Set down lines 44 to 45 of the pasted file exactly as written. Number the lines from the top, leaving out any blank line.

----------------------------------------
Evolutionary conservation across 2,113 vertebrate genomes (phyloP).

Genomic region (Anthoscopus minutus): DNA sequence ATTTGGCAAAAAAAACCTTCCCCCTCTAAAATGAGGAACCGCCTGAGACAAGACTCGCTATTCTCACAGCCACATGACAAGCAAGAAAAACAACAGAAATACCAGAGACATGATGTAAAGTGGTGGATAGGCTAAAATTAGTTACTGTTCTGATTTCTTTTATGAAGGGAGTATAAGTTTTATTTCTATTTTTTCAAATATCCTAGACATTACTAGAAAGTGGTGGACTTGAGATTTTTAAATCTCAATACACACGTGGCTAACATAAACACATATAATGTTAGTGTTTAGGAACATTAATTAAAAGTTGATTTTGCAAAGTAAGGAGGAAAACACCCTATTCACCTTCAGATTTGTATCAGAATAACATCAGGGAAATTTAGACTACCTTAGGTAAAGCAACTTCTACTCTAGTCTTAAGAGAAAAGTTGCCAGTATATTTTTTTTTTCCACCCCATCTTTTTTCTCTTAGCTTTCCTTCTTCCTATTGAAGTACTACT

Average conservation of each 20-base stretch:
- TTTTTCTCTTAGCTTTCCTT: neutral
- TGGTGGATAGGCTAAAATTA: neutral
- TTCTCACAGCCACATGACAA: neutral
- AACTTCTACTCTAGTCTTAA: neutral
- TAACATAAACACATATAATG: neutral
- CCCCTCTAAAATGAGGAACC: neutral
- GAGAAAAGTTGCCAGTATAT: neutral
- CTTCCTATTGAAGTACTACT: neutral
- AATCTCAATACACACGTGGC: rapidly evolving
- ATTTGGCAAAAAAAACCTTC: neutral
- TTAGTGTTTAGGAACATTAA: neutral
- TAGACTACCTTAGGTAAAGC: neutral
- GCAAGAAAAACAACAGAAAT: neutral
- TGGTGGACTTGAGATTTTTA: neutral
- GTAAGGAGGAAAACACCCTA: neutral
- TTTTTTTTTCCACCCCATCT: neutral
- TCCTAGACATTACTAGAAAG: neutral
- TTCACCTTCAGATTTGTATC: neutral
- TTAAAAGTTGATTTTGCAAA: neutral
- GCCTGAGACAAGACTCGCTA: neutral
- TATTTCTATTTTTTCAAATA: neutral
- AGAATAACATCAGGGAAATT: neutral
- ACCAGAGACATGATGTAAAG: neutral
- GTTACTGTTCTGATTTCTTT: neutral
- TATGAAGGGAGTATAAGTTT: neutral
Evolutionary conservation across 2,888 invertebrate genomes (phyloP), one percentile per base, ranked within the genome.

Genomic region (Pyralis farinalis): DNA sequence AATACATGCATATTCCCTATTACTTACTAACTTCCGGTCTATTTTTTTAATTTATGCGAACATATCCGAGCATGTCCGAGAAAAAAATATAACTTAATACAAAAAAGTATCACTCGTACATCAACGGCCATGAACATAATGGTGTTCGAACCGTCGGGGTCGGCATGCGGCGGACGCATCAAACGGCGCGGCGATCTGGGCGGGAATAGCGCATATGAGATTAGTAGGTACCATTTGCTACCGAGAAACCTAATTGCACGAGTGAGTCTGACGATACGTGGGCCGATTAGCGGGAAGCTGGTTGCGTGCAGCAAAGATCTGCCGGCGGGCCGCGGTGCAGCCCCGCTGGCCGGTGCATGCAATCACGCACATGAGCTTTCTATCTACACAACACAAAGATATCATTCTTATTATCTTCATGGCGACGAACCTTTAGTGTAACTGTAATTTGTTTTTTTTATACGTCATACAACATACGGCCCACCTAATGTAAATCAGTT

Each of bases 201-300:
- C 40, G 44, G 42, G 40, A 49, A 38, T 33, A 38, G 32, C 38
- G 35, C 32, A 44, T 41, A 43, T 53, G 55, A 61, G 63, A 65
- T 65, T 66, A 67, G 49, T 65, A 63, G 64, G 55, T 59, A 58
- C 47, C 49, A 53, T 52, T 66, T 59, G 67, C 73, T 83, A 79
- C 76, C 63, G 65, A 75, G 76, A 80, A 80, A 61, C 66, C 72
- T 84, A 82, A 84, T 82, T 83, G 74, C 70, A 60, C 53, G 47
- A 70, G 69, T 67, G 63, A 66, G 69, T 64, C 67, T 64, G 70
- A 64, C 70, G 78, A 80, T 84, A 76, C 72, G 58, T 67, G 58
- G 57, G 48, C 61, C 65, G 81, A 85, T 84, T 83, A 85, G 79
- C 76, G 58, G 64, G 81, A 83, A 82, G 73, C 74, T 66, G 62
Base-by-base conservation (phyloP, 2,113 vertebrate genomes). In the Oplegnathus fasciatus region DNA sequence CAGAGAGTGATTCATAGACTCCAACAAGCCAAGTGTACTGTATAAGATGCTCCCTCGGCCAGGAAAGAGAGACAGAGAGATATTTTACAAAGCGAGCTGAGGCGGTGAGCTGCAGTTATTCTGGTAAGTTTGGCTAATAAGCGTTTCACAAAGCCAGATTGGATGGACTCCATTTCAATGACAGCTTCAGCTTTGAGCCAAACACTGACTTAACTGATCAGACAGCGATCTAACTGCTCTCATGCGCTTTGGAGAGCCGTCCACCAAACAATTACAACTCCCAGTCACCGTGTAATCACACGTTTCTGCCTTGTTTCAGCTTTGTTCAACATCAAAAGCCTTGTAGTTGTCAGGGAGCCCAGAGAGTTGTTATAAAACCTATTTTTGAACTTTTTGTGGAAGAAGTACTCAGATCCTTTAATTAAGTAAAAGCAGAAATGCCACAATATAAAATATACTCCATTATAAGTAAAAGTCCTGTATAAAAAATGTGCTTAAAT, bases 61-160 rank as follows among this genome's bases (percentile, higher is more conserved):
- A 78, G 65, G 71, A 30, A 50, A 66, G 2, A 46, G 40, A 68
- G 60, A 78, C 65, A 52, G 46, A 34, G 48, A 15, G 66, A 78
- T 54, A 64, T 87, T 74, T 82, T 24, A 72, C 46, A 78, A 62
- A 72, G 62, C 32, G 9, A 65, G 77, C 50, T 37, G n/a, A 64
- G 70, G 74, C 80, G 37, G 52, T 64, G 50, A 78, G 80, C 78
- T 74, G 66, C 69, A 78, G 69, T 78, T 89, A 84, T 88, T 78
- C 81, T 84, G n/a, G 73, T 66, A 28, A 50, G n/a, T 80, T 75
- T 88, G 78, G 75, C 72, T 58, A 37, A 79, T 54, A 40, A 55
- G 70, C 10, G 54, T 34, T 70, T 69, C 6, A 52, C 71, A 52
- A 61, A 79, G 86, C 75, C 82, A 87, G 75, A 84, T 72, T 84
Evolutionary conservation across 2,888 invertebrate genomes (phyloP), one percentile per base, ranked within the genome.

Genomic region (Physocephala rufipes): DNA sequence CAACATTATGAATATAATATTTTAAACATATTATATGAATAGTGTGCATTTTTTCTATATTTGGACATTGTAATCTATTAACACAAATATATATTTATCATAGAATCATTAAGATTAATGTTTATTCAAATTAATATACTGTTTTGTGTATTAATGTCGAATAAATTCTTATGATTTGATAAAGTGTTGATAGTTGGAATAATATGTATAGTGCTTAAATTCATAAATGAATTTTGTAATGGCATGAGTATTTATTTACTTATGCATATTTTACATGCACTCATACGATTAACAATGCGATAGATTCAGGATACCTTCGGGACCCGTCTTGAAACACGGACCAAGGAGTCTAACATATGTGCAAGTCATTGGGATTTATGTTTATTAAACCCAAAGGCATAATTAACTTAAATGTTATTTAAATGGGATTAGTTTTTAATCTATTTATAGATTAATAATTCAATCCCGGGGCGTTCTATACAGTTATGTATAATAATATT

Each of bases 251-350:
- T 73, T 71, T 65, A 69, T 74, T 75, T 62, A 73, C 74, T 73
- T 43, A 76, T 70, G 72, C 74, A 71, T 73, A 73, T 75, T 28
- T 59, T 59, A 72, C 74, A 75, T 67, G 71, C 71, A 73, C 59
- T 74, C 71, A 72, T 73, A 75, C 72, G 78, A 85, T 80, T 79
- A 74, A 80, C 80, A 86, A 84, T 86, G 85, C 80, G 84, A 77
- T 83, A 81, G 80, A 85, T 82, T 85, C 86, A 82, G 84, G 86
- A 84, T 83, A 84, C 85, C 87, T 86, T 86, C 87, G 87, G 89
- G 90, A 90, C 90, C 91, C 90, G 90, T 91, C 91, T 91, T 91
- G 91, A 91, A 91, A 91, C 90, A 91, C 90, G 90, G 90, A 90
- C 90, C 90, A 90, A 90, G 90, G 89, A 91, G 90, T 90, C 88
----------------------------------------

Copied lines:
- G 60, A 78, C 65, A 52, G 46, A 34, G 48, A 15, G 66, A 78
- T 54, A 64, T 87, T 74, T 82, T 24, A 72, C 46, A 78, A 62